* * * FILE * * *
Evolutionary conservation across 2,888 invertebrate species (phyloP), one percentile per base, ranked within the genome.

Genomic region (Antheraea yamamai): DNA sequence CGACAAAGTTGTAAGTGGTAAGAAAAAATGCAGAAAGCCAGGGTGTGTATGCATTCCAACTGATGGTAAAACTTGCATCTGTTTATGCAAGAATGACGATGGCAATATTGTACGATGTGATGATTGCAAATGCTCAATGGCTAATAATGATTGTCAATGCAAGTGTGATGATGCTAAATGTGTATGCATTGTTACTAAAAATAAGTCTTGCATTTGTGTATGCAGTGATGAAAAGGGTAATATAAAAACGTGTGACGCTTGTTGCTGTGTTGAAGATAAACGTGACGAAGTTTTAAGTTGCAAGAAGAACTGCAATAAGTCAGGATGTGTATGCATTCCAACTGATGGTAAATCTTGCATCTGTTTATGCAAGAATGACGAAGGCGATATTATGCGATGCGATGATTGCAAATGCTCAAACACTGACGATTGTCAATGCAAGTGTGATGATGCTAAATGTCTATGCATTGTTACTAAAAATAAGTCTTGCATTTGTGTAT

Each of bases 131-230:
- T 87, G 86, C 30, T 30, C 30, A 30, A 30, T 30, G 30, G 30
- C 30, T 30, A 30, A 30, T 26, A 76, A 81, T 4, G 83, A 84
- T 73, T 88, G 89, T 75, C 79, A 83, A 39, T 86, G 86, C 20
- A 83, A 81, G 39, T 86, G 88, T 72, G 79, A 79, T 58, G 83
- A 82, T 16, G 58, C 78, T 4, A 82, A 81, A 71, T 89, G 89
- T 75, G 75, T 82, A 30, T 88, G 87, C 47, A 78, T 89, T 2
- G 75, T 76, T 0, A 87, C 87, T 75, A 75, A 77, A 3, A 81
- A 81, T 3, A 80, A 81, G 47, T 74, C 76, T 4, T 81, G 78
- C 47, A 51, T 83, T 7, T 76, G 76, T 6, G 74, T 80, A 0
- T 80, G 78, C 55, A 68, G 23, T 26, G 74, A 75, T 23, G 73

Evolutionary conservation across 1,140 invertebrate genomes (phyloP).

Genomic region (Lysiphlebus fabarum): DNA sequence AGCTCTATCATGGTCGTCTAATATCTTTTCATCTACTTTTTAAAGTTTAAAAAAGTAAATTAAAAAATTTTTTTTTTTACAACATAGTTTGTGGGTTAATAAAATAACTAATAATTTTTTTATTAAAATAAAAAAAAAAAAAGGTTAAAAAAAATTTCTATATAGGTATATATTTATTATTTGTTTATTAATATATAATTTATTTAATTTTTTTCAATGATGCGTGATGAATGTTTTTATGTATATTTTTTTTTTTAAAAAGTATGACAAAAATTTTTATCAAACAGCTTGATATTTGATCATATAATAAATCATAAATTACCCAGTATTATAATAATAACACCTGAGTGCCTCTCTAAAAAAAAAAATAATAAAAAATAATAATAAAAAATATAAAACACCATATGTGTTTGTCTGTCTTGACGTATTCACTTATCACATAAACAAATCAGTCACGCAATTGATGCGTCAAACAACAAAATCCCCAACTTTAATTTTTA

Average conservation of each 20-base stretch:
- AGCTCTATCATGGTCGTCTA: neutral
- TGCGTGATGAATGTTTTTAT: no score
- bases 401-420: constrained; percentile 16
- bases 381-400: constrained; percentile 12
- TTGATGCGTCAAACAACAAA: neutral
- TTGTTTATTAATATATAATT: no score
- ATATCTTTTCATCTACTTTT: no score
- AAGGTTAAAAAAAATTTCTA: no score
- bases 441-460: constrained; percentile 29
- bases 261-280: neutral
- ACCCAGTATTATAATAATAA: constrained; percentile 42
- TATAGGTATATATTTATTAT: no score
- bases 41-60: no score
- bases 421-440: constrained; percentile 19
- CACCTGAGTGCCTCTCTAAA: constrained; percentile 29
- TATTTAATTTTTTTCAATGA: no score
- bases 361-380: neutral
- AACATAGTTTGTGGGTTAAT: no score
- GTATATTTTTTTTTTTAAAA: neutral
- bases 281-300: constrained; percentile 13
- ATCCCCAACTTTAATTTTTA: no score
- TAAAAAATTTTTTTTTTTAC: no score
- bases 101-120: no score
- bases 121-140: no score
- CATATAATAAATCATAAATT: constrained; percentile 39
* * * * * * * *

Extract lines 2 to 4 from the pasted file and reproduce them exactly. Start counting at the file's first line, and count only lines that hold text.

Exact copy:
Genomic region (Antheraea yamamai): DNA sequence CGACAAAGTTGTAAGTGGTAAGAAAAAATGCAGAAAGCCAGGGTGTGTATGCATTCCAACTGATGGTAAAACTTGCATCTGTTTATGCAAGAATGACGATGGCAATATTGTACGATGTGATGATTGCAAATGCTCAATGGCTAATAATGATTGTCAATGCAAGTGTGATGATGCTAAATGTGTATGCATTGTTACTAAAAATAAGTCTTGCATTTGTGTATGCAGTGATGAAAAGGGTAATATAAAAACGTGTGACGCTTGTTGCTGTGTTGAAGATAAACGTGACGAAGTTTTAAGTTGCAAGAAGAACTGCAATAAGTCAGGATGTGTATGCATTCCAACTGATGGTAAATCTTGCATCTGTTTATGCAAGAATGACGAAGGCGATATTATGCGATGCGATGATTGCAAATGCTCAAACACTGACGATTGTCAATGCAAGTGTGATGATGCTAAATGTCTATGCATTGTTACTAAAAATAAGTCTTGCATTTGTGTAT

Each of bases 131-230:
- T 87, G 86, C 30, T 30, C 30, A 30, A 30, T 30, G 30, G 30